Assume $A$ is a closed linear operator on a Banach space $X$ and is densely defined. Assume the spectral bound $s(A) = \sup\{Re\lambda: \lambda\in \sigma(A)\}$ is finite. For example, if $A$ is the generator of a semigroup $T(t)$ with growth bound $\omega$, i.e., $\T(t)\\le Ce^{\omega t}$, we have $s(A) \le \omega$. Let $\alpha > s(A)$ be a real numer. Let $R(\lambda, A) = (\lambda  A)^{1}$ be the resolvent. Do we have the following spectral representation of the semigroup $e^{tA}$? $$e^{tA} = \frac{1}{2\pi i}\int_{\Gamma}e^{tz}R(z,A)dz,$$ where $\Gamma \subset \mathbb{C}$ is the vertical line $\{z\in\mathbb{C}, Re(z) = \alpha\}$.

1$\begingroup$ In which sense would you expect the integral to converge? (Absolute convergence does certainly not hold.) $\endgroup$– Jochen GlueckMay 12, 2020 at 9:02

$\begingroup$ Yes, you are right, the integral cannot be absolutely convergent. My question is whether the integral is welldefined (convergent in the usual functional calculus sense) and equals the semigroup generated by $A$. $\endgroup$– Jacob LuMay 13, 2020 at 1:07

$\begingroup$ I guess there is no way since the resolvent cannot decay faster than $1/z$. The above integral does not converge even for multiplication operators. $\endgroup$– Giorgio MetafuneMay 13, 2020 at 8:10

1$\begingroup$ @GiorgioMetafune: Well, since the exponential function oscillates along the imaginary axis, there might be a chance for this to converge as an improper integral. I wouldn't be too surprised if it holds, say, in finite dimensions (or even for analytic semigroups). But there are a lot of details to check... $\endgroup$– Jochen GlueckMay 13, 2020 at 11:46

1$\begingroup$ Alright, I've done the calculation in the onedimensional case. First note that there's the factor $\frac{1}{2\pi i}$ missing in front of the integral. But this little issue aside, we can use integration by parts and Cauchy's integral formula to see that the formula does indeed hold in the onedimensional case (and thus also for diagonalizable matrices). I'd suspect that the same works for bounded generators $A$, but I have not checked this in detail. For analytic semigroups, things seem to be more involved since we cannot simply add a large circle on the left of the imaginary axis. $\endgroup$– Jochen GlueckMay 13, 2020 at 12:10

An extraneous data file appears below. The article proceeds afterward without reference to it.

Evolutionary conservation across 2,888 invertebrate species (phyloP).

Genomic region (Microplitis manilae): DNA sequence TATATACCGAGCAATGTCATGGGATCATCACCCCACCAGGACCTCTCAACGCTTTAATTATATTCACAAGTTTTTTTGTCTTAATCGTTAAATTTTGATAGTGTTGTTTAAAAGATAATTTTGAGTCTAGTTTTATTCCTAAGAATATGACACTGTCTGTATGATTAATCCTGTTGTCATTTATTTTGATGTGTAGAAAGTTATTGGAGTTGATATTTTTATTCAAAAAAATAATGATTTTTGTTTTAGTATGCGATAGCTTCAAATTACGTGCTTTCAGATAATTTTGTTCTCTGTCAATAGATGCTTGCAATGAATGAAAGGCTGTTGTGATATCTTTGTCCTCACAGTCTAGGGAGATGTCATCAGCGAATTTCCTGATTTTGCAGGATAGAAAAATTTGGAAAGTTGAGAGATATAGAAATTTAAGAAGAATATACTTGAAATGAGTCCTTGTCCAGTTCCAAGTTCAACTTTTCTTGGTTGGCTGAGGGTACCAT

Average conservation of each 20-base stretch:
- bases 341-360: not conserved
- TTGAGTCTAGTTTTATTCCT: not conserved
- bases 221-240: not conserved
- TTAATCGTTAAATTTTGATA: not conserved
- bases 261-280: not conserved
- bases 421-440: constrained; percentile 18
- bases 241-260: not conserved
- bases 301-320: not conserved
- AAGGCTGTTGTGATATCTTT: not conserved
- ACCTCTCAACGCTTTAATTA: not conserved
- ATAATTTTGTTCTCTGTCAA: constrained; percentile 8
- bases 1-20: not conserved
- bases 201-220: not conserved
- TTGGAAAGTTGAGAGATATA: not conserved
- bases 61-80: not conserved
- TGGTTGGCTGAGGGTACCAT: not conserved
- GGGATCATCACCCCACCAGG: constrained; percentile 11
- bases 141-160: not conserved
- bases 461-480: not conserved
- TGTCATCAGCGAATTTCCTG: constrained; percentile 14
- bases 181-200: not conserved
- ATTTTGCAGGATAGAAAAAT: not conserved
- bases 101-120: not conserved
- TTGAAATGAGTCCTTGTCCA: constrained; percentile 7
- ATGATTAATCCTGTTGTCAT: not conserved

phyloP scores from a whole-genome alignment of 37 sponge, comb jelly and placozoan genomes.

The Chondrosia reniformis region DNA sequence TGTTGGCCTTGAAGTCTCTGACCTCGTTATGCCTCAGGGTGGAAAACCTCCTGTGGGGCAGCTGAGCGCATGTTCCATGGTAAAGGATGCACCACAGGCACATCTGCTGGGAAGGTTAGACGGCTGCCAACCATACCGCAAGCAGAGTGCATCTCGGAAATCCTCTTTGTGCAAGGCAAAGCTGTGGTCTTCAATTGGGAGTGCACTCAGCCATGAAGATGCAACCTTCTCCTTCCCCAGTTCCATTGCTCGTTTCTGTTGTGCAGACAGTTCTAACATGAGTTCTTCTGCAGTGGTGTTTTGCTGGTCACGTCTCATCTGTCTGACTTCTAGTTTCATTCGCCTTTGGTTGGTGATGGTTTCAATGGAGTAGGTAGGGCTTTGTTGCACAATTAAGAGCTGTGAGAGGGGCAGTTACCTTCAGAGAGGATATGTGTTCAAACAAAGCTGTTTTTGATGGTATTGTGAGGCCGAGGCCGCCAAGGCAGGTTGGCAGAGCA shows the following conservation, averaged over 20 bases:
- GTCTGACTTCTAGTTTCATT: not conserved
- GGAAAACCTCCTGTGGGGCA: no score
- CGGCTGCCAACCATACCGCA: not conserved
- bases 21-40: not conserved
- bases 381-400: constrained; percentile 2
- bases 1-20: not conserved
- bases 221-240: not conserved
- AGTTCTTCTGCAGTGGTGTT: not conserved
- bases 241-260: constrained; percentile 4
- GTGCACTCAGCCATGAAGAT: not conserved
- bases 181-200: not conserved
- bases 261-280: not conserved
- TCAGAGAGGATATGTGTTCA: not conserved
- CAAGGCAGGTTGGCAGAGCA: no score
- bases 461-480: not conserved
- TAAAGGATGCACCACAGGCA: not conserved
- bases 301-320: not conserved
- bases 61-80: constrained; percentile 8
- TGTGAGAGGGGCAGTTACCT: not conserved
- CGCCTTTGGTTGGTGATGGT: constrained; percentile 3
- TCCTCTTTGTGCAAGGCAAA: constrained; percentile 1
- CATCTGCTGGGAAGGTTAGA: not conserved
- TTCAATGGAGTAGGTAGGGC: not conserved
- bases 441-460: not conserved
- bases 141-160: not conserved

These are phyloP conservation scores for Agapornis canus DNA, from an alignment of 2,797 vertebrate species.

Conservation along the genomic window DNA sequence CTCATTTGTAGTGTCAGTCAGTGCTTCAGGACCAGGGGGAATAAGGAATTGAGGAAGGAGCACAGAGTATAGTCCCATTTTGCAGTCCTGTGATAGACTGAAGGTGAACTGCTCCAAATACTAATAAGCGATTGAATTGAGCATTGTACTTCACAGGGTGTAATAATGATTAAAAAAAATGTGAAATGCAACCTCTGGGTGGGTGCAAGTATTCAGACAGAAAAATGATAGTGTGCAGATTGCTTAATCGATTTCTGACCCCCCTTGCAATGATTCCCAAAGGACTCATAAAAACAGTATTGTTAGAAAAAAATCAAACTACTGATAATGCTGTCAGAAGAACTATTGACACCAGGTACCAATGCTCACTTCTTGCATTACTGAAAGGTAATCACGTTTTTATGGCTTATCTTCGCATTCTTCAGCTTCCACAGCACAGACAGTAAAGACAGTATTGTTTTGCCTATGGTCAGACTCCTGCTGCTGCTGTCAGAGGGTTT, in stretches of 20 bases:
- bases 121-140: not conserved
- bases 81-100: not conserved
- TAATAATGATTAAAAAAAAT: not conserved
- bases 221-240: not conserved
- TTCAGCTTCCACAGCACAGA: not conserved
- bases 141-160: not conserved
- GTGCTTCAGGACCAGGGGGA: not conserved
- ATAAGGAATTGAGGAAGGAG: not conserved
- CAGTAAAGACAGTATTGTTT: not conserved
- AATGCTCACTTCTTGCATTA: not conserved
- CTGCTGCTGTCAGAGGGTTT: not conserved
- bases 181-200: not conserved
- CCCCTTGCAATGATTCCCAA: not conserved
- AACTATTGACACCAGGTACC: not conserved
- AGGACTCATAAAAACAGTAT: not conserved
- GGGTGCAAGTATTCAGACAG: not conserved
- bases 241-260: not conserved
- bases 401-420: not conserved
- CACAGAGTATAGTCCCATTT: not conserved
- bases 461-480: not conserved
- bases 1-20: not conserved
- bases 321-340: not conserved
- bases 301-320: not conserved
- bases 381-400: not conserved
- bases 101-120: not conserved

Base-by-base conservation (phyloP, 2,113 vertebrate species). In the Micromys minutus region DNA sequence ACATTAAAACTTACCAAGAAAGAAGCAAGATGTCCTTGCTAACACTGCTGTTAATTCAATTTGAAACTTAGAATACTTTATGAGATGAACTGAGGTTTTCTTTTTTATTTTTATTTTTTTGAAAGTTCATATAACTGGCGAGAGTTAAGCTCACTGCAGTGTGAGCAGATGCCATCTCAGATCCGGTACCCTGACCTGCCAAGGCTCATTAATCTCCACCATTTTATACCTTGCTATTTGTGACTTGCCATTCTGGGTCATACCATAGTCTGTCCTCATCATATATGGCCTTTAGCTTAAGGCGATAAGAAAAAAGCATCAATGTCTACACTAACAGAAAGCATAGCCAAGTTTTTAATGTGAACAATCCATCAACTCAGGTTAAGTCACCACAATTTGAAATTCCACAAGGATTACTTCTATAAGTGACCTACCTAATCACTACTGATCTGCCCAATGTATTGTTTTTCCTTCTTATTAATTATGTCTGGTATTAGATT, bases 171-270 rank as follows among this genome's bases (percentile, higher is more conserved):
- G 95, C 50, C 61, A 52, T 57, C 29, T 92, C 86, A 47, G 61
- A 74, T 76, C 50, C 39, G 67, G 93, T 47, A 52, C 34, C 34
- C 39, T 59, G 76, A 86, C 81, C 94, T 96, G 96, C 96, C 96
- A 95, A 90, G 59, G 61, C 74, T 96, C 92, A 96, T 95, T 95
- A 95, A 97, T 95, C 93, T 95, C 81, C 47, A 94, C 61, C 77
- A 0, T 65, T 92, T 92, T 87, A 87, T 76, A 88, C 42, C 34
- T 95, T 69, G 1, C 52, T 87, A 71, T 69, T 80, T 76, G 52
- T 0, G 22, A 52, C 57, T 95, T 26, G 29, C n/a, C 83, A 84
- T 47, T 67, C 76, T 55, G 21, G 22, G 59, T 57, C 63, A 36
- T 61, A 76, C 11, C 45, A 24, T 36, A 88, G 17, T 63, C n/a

1 Answer
I've looked it up now. The formula in question does indeed hold in the following sense:
Theorem. Let $(e^{tA})_{t \in [0,\infty)}$ be a $C_0$semigroup on a complex Banach space $X$. Let $\omega \in \mathbb{R}$ be a real number that is strictly larger than the growth bound of our semigroup and let, for each $k > 0$, $\Gamma_k$ denote the complex line from $\omega  ik$ to $\omega +ik$. Then:
(i) The formula $$ (*) \qquad e^{tA}x = \lim_{k \to \infty} \frac{1}{2\pi i} \int_{\Gamma_k} e^{zt} R(z,A)x \, dz $$ holds for each $x$ in the domain of $A$.
(ii) If $X$ is an UMD space, then $(*)$ does even hold for each $x \in X$.
Reference: Proposition 3.12.1 and Theorem 3.12.2 in "Arendt, Batty, Hieber, Neubrander: VectorValued Laplace Transforms and Cauchy Problems (2011)".
The same reference contains a counterexample that shows that one cannot drop the assumption in (ii) that $X$ be a UMD space, in general (this is Example 3.12.3 there; hardly surprising, the counterexample is a shift semigroup...).

$\begingroup$ You are right, nice to have this. $\endgroup$ May 13, 2020 at 13:02

$\begingroup$ Many thanks for the reference, this is very helpful！ $\endgroup$– Jacob LuMay 13, 2020 at 20:13